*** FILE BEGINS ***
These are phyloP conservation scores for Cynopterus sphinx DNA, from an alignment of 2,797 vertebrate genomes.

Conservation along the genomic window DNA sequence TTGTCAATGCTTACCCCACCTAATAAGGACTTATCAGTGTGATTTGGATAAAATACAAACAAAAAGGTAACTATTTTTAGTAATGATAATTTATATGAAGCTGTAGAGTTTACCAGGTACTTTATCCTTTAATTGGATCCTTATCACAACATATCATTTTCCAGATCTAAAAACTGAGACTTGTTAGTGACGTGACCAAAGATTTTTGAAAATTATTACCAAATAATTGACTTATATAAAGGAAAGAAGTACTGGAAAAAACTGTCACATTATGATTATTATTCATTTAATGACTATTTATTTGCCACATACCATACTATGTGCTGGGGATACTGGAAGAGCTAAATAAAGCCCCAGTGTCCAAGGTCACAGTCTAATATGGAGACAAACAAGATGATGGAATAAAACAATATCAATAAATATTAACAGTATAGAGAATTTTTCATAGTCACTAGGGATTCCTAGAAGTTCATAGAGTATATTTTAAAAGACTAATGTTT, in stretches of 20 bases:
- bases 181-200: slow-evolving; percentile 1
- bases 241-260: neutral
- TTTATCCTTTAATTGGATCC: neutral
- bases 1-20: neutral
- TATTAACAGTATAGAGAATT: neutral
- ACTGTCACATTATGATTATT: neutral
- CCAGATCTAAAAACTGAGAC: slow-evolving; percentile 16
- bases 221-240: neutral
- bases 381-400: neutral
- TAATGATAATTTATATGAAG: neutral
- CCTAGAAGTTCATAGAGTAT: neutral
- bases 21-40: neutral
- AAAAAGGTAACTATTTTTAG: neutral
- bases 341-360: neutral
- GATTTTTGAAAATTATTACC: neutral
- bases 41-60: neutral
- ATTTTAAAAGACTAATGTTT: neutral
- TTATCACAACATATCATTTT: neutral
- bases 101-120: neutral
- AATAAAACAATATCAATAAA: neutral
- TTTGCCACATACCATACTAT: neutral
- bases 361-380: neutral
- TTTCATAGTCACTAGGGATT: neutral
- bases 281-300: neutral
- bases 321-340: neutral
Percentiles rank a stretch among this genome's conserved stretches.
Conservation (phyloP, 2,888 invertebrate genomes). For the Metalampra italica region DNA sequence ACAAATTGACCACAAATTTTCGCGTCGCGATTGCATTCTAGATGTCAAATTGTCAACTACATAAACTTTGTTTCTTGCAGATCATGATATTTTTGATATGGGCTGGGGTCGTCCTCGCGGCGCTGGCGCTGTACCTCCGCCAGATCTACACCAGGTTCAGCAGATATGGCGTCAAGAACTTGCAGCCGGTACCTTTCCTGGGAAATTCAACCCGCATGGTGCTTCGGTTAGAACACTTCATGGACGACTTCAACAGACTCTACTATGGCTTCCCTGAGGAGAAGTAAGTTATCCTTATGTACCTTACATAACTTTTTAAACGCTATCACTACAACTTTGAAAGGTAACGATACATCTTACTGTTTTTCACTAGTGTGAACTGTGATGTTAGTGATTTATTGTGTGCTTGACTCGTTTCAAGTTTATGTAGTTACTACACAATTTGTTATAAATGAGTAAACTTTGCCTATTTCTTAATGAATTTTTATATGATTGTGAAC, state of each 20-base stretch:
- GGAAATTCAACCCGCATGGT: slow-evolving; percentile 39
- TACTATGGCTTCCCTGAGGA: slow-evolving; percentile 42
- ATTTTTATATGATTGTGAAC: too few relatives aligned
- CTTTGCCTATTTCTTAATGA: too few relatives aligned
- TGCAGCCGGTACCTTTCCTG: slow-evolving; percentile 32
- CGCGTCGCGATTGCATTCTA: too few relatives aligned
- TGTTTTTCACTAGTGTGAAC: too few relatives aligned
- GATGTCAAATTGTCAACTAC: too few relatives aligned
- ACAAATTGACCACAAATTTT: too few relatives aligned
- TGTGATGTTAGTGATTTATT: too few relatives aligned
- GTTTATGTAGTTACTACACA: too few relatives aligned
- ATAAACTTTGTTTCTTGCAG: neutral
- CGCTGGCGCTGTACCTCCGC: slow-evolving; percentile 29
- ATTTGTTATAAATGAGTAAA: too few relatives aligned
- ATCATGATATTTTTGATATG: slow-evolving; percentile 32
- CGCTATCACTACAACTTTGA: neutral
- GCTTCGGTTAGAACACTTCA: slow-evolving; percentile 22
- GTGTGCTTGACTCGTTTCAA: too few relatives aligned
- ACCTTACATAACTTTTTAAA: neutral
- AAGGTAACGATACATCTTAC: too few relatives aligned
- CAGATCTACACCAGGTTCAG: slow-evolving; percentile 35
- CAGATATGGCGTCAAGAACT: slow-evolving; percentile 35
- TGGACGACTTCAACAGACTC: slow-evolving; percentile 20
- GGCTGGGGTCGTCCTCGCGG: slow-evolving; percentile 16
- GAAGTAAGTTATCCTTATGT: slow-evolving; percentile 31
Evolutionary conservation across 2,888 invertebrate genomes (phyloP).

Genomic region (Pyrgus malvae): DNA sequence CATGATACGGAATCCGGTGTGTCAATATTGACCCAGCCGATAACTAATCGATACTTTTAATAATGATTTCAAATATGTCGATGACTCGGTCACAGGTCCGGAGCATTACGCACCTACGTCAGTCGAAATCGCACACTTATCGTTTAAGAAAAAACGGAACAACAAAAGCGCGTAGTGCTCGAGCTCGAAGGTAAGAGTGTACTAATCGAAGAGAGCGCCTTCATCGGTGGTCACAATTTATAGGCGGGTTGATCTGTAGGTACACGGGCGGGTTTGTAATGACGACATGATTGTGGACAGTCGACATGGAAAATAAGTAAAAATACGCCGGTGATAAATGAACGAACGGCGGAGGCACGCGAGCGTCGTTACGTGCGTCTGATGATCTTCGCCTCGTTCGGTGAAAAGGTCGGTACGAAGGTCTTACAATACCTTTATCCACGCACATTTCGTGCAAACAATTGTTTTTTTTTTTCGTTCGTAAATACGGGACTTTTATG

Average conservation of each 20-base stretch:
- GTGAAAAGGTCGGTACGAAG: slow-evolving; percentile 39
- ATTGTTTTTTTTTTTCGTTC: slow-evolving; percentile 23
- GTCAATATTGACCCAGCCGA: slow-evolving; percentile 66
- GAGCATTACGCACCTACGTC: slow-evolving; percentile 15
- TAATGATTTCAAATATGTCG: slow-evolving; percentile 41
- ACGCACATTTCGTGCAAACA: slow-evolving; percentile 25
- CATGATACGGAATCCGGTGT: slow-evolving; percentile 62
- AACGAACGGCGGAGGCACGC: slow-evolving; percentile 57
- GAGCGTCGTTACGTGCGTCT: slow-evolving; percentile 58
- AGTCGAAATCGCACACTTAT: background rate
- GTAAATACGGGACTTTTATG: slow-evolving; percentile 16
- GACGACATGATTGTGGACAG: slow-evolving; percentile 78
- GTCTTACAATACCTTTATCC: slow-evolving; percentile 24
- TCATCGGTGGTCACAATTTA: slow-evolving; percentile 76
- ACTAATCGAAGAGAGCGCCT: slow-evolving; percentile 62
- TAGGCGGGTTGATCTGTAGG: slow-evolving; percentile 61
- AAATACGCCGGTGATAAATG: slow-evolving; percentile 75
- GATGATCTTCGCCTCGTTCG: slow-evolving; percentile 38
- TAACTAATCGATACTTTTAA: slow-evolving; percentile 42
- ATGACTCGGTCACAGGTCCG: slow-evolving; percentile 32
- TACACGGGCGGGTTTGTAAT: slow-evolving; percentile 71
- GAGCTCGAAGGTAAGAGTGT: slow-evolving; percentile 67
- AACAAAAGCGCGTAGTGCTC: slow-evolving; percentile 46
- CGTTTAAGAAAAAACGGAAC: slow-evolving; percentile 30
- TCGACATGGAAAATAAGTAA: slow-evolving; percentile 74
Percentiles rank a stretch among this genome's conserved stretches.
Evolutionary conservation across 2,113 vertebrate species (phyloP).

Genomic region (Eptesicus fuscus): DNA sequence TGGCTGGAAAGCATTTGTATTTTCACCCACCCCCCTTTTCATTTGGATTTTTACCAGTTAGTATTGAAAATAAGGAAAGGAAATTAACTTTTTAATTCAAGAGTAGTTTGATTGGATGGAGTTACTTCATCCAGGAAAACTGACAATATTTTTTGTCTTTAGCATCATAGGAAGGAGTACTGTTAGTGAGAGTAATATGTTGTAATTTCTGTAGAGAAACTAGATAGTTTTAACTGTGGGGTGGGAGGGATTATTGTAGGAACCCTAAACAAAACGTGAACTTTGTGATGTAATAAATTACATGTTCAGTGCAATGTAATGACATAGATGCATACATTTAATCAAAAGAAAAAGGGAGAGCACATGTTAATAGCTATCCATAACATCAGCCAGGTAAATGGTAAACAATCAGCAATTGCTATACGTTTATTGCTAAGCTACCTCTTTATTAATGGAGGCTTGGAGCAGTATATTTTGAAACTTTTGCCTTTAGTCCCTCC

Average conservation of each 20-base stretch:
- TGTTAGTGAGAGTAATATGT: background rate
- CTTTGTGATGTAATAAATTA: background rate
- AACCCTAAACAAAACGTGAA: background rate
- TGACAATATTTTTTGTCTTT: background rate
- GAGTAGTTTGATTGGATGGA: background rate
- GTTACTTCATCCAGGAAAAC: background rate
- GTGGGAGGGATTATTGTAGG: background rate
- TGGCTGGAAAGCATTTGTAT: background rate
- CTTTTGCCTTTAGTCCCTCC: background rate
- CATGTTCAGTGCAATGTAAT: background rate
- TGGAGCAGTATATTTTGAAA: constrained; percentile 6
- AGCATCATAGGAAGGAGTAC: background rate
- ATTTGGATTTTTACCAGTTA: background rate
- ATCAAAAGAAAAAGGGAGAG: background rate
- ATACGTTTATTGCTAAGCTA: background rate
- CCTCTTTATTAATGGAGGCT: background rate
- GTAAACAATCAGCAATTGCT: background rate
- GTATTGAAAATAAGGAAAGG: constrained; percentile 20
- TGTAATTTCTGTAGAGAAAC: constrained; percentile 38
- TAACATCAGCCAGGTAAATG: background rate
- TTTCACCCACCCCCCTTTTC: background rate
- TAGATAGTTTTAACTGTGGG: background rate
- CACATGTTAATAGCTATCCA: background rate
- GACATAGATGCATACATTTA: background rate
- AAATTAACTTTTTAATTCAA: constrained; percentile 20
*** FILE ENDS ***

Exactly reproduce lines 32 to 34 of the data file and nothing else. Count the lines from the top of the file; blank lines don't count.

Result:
- ATTTTTATATGATTGTGAAC: too few relatives aligned
- CTTTGCCTATTTCTTAATGA: too few relatives aligned
- TGCAGCCGGTACCTTTCCTG: slow-evolving; percentile 32